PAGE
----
5. Verizon and AT&T solidify IoT ecosystem with launch of LTE Cat M networks.
If we put aside the challenge of following the LTE steering group’s IoT acronym shell game — Cat 0, Cat 1, Cat M1, Cat M2, NB-IoT — the fact that both ATT and Verizon announced the near-immediate availability of an IoT-specific networks marked carrier recognition of the IoT as a market separate from smartphones. Some say the announcements were an attempt to forestall the emergence of Low Power Wide Area Network (LPWAN) upstarts like LoRaWAN, Ingenu and Sigfox. and this certainly played a role for these U.S.-based carriers. But the Cat M announcements validate the ecosystem of everything from components to modems to spectrum for developers and give them a familiar carrier option for their IoT solutions. Attention now shifts to the service plan designs for these new applications, i.e. cost per megabyte versus cost to connect versus cost per year per device. The LPWAN competition will shake out the business models and developers can design with the confidence that their applications will be supported by network suppliers.
6. Qualcomm moves from mobile to IoT, acquires NXP.
The value of Moore’s Law has shifted from increased processing power at reduced cost to reduced power at reduced cost. As the dominant provider of integrated processor and connectivity technology to the mobile and smart phone industry, Qualcomm’s acquisition of broad line microprocessor and semiconductor manufacturer NXP confirmed the IoT as the growth market for the semiconductor industry. Qualcomm bought both NXP’s edge-capable devices and the long tail distribution channel that it knew it needed to reach the emerging suppliers of IoT solutions. I hope that the technology flow will go both ways and the emerging IoT developers will gain access to the technologies Apple and Google have had enjoyed from Qualcomm.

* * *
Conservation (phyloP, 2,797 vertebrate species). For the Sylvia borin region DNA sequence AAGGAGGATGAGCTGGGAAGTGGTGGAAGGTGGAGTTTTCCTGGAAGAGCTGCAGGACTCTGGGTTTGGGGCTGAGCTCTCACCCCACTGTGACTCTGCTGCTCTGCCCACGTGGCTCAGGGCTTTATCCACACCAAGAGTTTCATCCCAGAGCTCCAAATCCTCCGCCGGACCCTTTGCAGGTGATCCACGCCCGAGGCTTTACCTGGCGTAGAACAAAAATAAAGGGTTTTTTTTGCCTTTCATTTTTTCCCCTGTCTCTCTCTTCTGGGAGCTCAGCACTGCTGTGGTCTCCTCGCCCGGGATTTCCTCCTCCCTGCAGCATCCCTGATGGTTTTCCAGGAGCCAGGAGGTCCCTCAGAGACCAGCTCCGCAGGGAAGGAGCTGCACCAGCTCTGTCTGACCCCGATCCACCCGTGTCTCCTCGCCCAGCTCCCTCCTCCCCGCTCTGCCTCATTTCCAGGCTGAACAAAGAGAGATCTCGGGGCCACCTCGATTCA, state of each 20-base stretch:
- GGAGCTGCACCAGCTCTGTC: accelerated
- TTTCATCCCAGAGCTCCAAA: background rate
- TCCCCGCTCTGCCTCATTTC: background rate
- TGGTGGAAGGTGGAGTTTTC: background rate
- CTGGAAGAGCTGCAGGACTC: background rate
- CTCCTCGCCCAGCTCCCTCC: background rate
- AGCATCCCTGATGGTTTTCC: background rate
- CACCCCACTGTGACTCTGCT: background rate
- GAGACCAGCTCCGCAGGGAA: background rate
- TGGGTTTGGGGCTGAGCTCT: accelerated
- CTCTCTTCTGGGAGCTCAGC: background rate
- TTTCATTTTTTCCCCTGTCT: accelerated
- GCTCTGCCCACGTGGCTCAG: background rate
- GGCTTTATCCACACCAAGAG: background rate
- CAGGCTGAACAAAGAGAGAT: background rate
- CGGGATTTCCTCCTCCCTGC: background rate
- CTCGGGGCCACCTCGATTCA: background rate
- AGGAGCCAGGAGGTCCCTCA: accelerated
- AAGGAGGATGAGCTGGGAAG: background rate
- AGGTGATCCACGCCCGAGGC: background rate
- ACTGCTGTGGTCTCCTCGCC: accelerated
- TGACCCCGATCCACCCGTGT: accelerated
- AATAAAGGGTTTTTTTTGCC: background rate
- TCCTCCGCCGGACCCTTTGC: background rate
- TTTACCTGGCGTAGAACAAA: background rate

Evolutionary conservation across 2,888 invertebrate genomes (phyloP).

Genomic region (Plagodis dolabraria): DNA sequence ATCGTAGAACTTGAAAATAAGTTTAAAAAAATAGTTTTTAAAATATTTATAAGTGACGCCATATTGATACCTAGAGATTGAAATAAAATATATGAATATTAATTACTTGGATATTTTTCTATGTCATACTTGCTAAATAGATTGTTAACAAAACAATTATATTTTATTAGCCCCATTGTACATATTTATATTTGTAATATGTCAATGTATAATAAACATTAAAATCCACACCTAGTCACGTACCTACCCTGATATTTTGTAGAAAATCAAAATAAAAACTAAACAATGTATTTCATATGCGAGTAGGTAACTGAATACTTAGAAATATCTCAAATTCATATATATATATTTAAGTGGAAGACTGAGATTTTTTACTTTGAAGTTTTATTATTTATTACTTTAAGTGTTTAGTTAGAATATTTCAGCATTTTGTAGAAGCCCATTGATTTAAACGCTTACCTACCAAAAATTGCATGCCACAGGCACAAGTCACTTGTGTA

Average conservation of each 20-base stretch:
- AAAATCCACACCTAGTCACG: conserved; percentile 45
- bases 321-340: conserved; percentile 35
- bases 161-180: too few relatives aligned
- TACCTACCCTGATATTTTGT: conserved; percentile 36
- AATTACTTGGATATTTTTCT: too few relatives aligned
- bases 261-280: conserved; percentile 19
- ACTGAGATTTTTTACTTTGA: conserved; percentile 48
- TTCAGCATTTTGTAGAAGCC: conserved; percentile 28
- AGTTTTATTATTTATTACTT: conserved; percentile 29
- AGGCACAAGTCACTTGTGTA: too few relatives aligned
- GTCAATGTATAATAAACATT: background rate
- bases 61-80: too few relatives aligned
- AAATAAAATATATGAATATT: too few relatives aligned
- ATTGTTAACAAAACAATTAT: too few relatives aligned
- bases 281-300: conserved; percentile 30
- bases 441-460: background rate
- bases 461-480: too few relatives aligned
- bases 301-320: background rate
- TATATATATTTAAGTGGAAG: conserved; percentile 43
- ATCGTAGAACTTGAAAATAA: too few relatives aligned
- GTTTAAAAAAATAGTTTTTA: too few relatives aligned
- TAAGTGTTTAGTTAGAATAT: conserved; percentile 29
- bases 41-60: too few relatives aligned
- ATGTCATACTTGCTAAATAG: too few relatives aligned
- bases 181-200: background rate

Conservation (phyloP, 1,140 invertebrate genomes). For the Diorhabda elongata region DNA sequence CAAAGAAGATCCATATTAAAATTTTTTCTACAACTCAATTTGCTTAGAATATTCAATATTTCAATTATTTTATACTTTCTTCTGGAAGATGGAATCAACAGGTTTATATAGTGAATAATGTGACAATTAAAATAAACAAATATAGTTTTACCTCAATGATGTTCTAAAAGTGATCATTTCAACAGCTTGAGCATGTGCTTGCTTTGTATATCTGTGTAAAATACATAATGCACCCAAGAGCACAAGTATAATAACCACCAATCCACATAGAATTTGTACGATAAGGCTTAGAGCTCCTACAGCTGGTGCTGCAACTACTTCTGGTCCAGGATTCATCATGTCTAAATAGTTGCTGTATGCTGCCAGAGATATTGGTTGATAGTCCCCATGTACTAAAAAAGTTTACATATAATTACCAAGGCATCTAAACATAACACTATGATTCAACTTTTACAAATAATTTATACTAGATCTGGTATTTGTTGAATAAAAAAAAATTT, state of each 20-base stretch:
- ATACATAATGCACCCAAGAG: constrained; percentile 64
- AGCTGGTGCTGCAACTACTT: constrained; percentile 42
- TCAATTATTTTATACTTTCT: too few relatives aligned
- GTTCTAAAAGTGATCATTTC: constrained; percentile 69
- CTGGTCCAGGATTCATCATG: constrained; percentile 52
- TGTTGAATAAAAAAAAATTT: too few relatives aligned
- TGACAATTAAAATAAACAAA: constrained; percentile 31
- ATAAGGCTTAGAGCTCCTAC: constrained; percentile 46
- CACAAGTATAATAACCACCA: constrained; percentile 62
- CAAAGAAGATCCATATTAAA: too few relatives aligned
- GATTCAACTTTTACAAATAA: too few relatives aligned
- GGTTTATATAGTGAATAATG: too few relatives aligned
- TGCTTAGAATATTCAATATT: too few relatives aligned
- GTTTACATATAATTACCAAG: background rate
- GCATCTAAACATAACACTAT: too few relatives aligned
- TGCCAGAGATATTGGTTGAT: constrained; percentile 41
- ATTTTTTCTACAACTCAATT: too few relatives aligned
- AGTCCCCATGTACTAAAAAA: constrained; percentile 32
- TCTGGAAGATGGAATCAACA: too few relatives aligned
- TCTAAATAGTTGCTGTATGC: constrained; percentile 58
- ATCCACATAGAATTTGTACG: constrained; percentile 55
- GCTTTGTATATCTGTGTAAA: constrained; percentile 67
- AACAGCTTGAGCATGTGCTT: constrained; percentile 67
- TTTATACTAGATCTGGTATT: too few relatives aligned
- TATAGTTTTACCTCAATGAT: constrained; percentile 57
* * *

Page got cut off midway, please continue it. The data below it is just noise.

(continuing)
7. NEST “bricks” Revolv and everyone learns a lesson.
When it comes to the IoT, hardware and software are inseparable. You can’t treat hardware like it is software. Nest became the poster child of how not to manage an IoT product lifecycle when it announced that not only would it no longer provide updates to its Revolv product, it was going to “brick” them all. This might work when users can just download a newer version of an app, but this doesn’t work when the product is controlling people’s homes and part of their physical life. The uproar was immediate and harsh, deservedly so. Nest validated all the traditional home control manufacturers’ prognostications that Nest was not a serious home control product. IoT product managers all learned a lesson from Nest’s blunder, or should have.
8. Dyn DDOS attack shows data security is not just about me.
The Dyn distributed denial of service (DDOS) attack was arguably the security hack event of the year. The interesting thing about it was that it was not about privacy and personal information. It was about poorly designed and constructed devices allowing major interruption of infrastructure and thus other internet-based services. I will not go into the details of the hack here (they are covered thoroughly elsewhere), but look for this event to open the door for government regulation and monitoring of the IoT device manufacturing industry. The manufacturers have obviously not regulated themselves to provide digital security and now their products have become a threat to the entire country. Three key lessons for manufacturers from this event: (1) security is hard to retrofit, (2) security is not just IT’s problem, and (3) security is about device behavior as well as data.